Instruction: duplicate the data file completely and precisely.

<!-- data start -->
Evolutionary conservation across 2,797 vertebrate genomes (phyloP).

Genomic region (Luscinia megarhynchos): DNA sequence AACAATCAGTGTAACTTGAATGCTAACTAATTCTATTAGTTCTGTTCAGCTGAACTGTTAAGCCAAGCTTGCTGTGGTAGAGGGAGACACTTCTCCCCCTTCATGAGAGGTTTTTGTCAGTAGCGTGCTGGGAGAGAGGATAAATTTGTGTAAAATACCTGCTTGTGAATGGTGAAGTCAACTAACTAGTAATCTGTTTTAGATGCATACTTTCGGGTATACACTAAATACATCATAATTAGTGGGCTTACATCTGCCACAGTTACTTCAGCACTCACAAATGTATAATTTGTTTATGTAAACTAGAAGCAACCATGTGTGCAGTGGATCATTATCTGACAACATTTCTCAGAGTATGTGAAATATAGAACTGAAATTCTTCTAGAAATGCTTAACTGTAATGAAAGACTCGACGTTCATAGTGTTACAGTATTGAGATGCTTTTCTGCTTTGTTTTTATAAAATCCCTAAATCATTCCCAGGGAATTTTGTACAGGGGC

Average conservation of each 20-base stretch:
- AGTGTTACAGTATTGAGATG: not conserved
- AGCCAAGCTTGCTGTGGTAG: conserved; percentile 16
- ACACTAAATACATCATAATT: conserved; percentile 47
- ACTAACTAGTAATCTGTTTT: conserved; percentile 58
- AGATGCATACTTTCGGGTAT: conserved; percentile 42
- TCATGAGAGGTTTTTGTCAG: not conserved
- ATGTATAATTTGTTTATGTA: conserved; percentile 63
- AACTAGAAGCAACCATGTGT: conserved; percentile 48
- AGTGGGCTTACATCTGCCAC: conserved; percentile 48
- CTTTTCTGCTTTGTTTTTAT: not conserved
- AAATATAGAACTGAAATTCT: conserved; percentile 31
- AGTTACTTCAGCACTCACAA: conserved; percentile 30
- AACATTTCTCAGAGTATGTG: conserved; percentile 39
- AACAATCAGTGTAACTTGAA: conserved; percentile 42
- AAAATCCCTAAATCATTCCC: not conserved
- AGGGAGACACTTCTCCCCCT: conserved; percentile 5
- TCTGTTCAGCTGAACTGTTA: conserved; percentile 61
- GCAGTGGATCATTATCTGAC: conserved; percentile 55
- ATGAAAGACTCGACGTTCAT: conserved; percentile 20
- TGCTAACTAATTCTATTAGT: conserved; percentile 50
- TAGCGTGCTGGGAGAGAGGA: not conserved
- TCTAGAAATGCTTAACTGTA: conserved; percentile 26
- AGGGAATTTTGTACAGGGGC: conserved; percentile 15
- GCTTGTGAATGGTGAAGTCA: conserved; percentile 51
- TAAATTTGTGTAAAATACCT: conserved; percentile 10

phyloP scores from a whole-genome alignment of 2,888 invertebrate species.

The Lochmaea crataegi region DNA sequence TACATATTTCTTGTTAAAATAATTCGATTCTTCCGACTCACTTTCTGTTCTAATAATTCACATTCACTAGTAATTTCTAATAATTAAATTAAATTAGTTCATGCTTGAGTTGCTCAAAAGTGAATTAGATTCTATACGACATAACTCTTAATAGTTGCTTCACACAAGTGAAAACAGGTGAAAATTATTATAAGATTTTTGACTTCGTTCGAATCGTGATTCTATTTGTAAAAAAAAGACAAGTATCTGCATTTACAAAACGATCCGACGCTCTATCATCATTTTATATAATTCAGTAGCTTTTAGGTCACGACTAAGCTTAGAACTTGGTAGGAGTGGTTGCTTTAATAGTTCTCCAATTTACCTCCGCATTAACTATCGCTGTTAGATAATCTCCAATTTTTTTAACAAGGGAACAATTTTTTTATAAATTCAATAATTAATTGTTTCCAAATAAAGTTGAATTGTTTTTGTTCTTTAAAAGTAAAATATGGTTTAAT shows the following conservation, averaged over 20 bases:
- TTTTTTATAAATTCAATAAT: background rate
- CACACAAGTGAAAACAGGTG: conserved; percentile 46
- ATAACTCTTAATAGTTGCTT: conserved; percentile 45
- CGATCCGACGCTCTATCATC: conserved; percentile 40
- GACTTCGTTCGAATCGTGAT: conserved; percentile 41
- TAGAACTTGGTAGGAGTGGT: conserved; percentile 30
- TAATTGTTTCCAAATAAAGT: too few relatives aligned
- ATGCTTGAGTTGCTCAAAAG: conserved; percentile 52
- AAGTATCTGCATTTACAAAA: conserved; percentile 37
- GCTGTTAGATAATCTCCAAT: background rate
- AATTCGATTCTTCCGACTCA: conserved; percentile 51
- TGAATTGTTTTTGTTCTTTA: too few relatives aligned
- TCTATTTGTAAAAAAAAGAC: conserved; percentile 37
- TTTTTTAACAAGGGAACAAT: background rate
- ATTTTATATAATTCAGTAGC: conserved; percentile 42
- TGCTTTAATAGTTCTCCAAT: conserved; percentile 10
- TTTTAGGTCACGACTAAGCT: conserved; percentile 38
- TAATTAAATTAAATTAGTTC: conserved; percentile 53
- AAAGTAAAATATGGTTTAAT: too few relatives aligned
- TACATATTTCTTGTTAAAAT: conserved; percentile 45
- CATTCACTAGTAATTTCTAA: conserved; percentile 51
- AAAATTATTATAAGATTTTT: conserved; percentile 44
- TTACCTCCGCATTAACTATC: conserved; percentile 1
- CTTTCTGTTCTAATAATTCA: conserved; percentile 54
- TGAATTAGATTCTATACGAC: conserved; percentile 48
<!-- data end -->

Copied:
Evolutionary conservation across 2,797 vertebrate genomes (phyloP).

Genomic region (Luscinia megarhynchos): DNA sequence AACAATCAGTGTAACTTGAATGCTAACTAATTCTATTAGTTCTGTTCAGCTGAACTGTTAAGCCAAGCTTGCTGTGGTAGAGGGAGACACTTCTCCCCCTTCATGAGAGGTTTTTGTCAGTAGCGTGCTGGGAGAGAGGATAAATTTGTGTAAAATACCTGCTTGTGAATGGTGAAGTCAACTAACTAGTAATCTGTTTTAGATGCATACTTTCGGGTATACACTAAATACATCATAATTAGTGGGCTTACATCTGCCACAGTTACTTCAGCACTCACAAATGTATAATTTGTTTATGTAAACTAGAAGCAACCATGTGTGCAGTGGATCATTATCTGACAACATTTCTCAGAGTATGTGAAATATAGAACTGAAATTCTTCTAGAAATGCTTAACTGTAATGAAAGACTCGACGTTCATAGTGTTACAGTATTGAGATGCTTTTCTGCTTTGTTTTTATAAAATCCCTAAATCATTCCCAGGGAATTTTGTACAGGGGC

Average conservation of each 20-base stretch:
- AGTGTTACAGTATTGAGATG: not conserved
- AGCCAAGCTTGCTGTGGTAG: conserved; percentile 16
- ACACTAAATACATCATAATT: conserved; percentile 47
- ACTAACTAGTAATCTGTTTT: conserved; percentile 58
- AGATGCATACTTTCGGGTAT: conserved; percentile 42
- TCATGAGAGGTTTTTGTCAG: not conserved
- ATGTATAATTTGTTTATGTA: conserved; percentile 63
- AACTAGAAGCAACCATGTGT: conserved; percentile 48
- AGTGGGCTTACATCTGCCAC: conserved; percentile 48
- CTTTTCTGCTTTGTTTTTAT: not conserved
- AAATATAGAACTGAAATTCT: conserved; percentile 31
- AGTTACTTCAGCACTCACAA: conserved; percentile 30
- AACATTTCTCAGAGTATGTG: conserved; percentile 39
- AACAATCAGTGTAACTTGAA: conserved; percentile 42
- AAAATCCCTAAATCATTCCC: not conserved
- AGGGAGACACTTCTCCCCCT: conserved; percentile 5
- TCTGTTCAGCTGAACTGTTA: conserved; percentile 61
- GCAGTGGATCATTATCTGAC: conserved; percentile 55
- ATGAAAGACTCGACGTTCAT: conserved; percentile 20
- TGCTAACTAATTCTATTAGT: conserved; percentile 50
- TAGCGTGCTGGGAGAGAGGA: not conserved
- TCTAGAAATGCTTAACTGTA: conserved; percentile 26
- AGGGAATTTTGTACAGGGGC: conserved; percentile 15
- GCTTGTGAATGGTGAAGTCA: conserved; percentile 51
- TAAATTTGTGTAAAATACCT: conserved; percentile 10

phyloP scores from a whole-genome alignment of 2,888 invertebrate species.

The Lochmaea crataegi region DNA sequence TACATATTTCTTGTTAAAATAATTCGATTCTTCCGACTCACTTTCTGTTCTAATAATTCACATTCACTAGTAATTTCTAATAATTAAATTAAATTAGTTCATGCTTGAGTTGCTCAAAAGTGAATTAGATTCTATACGACATAACTCTTAATAGTTGCTTCACACAAGTGAAAACAGGTGAAAATTATTATAAGATTTTTGACTTCGTTCGAATCGTGATTCTATTTGTAAAAAAAAGACAAGTATCTGCATTTACAAAACGATCCGACGCTCTATCATCATTTTATATAATTCAGTAGCTTTTAGGTCACGACTAAGCTTAGAACTTGGTAGGAGTGGTTGCTTTAATAGTTCTCCAATTTACCTCCGCATTAACTATCGCTGTTAGATAATCTCCAATTTTTTTAACAAGGGAACAATTTTTTTATAAATTCAATAATTAATTGTTTCCAAATAAAGTTGAATTGTTTTTGTTCTTTAAAAGTAAAATATGGTTTAAT shows the following conservation, averaged over 20 bases:
- TTTTTTATAAATTCAATAAT: background rate
- CACACAAGTGAAAACAGGTG: conserved; percentile 46
- ATAACTCTTAATAGTTGCTT: conserved; percentile 45
- CGATCCGACGCTCTATCATC: conserved; percentile 40
- GACTTCGTTCGAATCGTGAT: conserved; percentile 41
- TAGAACTTGGTAGGAGTGGT: conserved; percentile 30
- TAATTGTTTCCAAATAAAGT: too few relatives aligned
- ATGCTTGAGTTGCTCAAAAG: conserved; percentile 52
- AAGTATCTGCATTTACAAAA: conserved; percentile 37
- GCTGTTAGATAATCTCCAAT: background rate
- AATTCGATTCTTCCGACTCA: conserved; percentile 51
- TGAATTGTTTTTGTTCTTTA: too few relatives aligned
- TCTATTTGTAAAAAAAAGAC: conserved; percentile 37
- TTTTTTAACAAGGGAACAAT: background rate
- ATTTTATATAATTCAGTAGC: conserved; percentile 42
- TGCTTTAATAGTTCTCCAAT: conserved; percentile 10
- TTTTAGGTCACGACTAAGCT: conserved; percentile 38
- TAATTAAATTAAATTAGTTC: conserved; percentile 53
- AAAGTAAAATATGGTTTAAT: too few relatives aligned
- TACATATTTCTTGTTAAAAT: conserved; percentile 45
- CATTCACTAGTAATTTCTAA: conserved; percentile 51
- AAAATTATTATAAGATTTTT: conserved; percentile 44
- TTACCTCCGCATTAACTATC: conserved; percentile 1
- CTTTCTGTTCTAATAATTCA: conserved; percentile 54
- TGAATTAGATTCTATACGAC: conserved; percentile 48